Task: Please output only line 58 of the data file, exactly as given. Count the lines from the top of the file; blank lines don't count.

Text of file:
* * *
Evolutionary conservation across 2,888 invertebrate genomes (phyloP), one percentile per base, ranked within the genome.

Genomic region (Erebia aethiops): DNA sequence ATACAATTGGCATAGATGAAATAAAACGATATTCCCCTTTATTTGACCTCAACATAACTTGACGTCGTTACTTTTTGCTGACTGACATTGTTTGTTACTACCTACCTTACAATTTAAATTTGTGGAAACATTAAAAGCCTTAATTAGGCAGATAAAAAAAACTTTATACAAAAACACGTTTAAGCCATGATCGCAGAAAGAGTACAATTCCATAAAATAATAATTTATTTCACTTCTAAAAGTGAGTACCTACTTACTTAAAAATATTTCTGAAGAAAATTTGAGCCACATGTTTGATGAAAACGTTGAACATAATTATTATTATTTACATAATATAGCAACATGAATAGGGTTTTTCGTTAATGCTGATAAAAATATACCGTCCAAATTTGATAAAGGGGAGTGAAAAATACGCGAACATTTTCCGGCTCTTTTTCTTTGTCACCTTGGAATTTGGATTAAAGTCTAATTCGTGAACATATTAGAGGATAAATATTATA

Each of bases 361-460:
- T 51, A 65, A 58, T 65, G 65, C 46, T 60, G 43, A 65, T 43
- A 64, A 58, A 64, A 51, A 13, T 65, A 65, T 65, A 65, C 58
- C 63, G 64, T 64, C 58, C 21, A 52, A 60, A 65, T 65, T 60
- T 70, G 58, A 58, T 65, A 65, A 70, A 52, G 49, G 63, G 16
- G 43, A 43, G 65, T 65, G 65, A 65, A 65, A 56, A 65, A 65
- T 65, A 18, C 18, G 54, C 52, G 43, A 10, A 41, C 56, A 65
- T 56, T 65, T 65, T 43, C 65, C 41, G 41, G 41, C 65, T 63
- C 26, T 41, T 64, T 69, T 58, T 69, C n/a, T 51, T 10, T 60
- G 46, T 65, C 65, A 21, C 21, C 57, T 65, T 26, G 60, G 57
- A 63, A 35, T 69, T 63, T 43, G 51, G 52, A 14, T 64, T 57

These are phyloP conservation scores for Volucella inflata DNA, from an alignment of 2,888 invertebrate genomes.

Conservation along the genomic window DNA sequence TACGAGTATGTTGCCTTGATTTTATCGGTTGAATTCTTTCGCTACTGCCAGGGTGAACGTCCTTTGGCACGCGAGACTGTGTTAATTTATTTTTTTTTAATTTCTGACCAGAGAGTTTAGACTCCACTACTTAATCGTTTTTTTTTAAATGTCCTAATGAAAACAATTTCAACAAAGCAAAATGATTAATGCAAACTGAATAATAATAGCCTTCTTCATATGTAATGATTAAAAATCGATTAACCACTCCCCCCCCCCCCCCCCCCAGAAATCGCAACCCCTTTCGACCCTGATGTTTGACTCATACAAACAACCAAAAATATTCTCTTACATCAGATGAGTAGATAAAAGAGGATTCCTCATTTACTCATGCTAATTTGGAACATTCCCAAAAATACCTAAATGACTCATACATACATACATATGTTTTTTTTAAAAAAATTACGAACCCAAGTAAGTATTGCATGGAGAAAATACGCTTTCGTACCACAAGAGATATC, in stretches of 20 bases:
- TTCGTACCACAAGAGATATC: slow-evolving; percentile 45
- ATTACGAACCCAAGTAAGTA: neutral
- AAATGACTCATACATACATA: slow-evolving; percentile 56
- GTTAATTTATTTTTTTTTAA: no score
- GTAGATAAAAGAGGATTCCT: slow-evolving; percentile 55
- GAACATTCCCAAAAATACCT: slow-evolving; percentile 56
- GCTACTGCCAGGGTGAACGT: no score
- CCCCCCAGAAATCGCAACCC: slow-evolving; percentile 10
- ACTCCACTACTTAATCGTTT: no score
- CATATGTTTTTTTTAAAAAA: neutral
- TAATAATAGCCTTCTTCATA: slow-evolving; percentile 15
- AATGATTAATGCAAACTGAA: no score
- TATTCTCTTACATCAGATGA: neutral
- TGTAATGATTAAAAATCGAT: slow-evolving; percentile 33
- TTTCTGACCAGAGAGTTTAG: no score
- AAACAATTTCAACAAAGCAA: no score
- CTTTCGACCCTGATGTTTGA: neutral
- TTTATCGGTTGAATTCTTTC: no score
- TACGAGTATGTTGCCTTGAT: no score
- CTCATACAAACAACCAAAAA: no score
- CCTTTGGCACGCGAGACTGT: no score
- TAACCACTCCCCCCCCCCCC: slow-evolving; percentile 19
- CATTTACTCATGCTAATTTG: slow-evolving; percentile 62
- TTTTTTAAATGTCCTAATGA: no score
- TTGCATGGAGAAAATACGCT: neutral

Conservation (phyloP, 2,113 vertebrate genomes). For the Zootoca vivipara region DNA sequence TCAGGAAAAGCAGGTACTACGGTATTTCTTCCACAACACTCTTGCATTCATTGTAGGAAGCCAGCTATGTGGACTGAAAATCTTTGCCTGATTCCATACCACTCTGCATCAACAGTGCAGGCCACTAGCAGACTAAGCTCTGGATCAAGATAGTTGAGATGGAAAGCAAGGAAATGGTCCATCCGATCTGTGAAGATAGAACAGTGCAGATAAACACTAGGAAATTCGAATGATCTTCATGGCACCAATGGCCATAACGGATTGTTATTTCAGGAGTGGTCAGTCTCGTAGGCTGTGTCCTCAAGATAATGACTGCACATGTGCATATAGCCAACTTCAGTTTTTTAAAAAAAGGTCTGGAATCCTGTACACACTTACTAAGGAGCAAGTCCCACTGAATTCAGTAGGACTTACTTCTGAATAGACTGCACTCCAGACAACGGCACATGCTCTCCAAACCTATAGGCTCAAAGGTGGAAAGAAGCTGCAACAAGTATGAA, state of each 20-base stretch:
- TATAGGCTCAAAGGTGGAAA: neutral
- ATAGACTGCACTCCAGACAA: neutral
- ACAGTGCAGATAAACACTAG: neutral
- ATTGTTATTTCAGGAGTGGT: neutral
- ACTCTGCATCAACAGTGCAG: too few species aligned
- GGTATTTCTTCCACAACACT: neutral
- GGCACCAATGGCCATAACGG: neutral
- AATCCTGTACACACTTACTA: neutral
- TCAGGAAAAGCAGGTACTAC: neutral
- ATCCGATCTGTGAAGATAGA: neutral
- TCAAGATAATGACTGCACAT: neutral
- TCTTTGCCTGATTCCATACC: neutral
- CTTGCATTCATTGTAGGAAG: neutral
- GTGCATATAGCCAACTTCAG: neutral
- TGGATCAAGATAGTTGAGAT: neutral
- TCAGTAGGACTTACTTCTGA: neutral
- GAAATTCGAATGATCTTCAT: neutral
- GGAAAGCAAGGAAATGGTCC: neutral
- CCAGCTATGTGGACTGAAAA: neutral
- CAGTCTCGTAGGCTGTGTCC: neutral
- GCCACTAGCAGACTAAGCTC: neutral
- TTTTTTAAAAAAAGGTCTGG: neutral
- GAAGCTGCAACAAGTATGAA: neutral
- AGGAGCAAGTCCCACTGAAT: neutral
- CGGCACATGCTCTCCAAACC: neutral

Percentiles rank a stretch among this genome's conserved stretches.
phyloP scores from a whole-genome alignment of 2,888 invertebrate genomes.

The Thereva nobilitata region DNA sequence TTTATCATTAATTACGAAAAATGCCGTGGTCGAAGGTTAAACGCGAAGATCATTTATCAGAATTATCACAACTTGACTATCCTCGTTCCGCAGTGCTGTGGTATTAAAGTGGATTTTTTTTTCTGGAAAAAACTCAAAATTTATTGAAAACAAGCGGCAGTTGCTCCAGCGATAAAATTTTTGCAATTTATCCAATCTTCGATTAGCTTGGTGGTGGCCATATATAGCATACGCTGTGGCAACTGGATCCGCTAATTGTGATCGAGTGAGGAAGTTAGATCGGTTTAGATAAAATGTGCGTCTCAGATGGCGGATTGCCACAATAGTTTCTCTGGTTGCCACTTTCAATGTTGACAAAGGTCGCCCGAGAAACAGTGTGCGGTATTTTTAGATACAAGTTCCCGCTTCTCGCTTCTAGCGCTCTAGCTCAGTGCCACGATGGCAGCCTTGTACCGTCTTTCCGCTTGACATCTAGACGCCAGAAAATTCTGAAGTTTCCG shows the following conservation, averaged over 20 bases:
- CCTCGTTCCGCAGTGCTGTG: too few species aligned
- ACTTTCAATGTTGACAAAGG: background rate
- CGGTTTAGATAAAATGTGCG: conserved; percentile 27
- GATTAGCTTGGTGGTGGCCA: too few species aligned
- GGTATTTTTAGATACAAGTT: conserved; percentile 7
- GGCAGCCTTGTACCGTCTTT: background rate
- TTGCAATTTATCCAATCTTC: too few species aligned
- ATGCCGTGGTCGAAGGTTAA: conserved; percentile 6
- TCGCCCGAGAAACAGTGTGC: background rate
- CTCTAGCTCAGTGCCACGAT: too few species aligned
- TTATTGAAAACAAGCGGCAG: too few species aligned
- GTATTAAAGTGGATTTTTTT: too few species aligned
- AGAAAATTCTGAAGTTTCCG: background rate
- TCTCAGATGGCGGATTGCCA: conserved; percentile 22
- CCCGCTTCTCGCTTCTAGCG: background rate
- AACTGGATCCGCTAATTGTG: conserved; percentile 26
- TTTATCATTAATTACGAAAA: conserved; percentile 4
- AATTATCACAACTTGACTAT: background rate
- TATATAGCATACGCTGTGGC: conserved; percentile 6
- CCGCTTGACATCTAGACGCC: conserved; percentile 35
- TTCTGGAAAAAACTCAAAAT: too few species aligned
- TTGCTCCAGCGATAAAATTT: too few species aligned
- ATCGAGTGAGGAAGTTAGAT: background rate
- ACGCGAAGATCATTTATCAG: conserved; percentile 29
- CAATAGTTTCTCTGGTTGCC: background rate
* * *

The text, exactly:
- GAAATTCGAATGATCTTCAT: neutral